Kirschbaum, M.U.F., Saggar, S., Tate, K.R., Giltrap, D.L., Ausseil, A.-G.E., Greenhalgh, S., Whitehead, D. (2012). Comprehensive evaluation of the climate-change implications of shifting land use between forest and grassland.  Agriculture, Ecosystems and Environment 150: 123-138.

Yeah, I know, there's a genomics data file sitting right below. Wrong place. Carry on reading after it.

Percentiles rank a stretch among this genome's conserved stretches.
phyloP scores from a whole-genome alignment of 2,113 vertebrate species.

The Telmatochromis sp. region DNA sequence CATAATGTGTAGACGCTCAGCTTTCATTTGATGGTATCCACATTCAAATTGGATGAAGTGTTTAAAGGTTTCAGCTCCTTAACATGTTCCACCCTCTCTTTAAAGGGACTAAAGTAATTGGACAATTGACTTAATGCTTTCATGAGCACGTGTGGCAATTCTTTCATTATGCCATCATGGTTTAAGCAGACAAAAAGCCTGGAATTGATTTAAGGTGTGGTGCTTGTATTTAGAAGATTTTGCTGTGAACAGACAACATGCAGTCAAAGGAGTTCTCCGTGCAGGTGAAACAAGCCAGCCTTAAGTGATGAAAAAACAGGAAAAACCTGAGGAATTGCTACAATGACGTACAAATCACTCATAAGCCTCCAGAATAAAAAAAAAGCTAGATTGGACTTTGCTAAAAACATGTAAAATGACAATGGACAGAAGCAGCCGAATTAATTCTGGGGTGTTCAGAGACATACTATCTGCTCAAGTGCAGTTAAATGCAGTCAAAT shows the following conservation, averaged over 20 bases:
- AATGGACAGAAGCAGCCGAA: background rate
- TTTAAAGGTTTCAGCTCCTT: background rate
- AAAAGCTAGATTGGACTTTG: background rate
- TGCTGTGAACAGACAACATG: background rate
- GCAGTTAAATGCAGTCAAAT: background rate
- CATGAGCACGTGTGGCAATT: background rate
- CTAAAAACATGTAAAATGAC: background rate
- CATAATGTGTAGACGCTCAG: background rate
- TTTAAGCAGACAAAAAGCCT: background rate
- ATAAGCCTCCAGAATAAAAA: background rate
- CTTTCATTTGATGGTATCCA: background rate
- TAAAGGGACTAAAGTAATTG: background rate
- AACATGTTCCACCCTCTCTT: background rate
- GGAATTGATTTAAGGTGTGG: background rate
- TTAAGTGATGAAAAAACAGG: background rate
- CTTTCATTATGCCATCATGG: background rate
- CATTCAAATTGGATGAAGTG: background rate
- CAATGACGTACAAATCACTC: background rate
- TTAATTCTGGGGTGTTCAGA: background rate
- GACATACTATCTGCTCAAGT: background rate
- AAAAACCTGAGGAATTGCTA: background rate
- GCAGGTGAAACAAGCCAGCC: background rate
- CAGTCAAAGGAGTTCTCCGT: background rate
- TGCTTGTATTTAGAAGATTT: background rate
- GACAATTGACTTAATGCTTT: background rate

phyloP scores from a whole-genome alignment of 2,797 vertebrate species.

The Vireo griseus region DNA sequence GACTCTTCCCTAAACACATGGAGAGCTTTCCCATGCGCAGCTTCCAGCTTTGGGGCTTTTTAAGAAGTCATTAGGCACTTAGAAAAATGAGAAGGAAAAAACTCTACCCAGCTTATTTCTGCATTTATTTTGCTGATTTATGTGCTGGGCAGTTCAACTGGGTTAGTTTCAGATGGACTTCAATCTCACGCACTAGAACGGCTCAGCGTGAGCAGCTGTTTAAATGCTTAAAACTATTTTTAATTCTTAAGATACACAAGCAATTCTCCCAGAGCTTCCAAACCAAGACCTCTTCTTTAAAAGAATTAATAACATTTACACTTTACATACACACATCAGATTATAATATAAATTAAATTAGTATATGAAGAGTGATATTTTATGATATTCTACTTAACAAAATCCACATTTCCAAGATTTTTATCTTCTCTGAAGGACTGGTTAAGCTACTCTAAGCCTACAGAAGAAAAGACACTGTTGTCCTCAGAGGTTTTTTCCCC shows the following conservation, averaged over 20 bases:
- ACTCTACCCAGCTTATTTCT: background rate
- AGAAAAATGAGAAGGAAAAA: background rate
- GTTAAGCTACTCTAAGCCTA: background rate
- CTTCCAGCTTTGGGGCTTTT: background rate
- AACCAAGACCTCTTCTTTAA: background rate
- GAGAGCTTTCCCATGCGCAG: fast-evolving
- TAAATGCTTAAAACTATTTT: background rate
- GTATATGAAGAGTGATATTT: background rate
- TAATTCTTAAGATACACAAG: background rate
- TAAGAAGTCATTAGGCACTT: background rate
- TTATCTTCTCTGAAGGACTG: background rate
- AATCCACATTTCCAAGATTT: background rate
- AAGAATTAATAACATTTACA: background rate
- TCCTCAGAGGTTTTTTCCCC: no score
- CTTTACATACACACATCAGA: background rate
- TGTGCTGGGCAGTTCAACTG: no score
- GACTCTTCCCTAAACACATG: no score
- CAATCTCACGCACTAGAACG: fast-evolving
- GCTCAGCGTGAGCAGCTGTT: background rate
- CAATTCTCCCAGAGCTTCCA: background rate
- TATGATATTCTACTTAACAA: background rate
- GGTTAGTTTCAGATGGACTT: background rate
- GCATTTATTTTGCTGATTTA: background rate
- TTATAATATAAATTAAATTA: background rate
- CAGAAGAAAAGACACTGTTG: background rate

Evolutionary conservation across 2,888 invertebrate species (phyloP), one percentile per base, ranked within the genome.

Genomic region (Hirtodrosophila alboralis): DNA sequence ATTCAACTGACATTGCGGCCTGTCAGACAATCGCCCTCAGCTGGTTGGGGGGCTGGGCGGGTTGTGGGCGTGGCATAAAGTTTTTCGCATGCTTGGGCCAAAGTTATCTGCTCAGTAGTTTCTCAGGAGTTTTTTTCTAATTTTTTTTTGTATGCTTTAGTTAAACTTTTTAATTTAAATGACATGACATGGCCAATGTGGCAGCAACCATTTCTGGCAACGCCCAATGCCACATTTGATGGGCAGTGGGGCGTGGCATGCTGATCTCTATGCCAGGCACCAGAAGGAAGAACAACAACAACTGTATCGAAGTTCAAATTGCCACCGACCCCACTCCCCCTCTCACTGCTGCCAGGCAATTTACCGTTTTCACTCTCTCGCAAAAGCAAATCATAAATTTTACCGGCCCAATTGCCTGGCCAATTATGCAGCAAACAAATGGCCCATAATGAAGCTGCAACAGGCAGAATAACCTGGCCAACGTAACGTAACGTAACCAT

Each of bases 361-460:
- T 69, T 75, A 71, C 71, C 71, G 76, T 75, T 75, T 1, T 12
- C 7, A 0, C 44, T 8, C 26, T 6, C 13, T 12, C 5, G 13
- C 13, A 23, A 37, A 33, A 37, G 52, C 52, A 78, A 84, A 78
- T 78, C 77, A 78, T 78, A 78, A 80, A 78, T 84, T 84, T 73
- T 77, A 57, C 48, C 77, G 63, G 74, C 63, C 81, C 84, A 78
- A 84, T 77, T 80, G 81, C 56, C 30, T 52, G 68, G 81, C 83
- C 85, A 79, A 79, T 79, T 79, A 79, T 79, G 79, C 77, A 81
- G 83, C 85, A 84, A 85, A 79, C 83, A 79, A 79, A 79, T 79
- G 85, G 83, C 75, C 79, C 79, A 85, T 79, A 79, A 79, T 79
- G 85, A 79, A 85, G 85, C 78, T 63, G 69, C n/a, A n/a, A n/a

Abstract. The transition of land between forest and grassland has important implications for greenhouse gas emissions and removals. In this paper, we comprehensively assess, compare and quantify the net climate change impact of shifting land use between temperate forest and grassland. Forests store large amounts of carbon in their biomass, whereas grasslands contain relatively little biomass carbon. These biomass changes tend to dominate the carbon balance under land-use change. Soil carbon stocks usually do not change much after deforestation unless subsequent erosion occurs, but some soil carbon is often lost when grasslands are reforested with exotic plantations. Forest soils usually release little nitrous oxide or methane and can even oxidise small amounts of methane. Grasslands, on the other hand, can release a large amount of nitrous oxide, which may be further increased with fertilisation, and is higher for cattle- than sheep-grazed systems. Grazing animals increase emissions because they decouple the carbon and nitrogen cycle through their excreta. This locally increases nitrogen concentrations to levels that allow it to escape from soils. Ruminant animals can also emit large amounts of methane. Land cover change in addition has direct radiative effects through the amount of solar radiation that is either absorbed by vegetated surfaces or reflected back into space. As forests typically absorb more radiation than grasslands, this slightly negates the greenhouse consequences of changes in carbon storage and methane and nitrous oxide emissions under land-use change.

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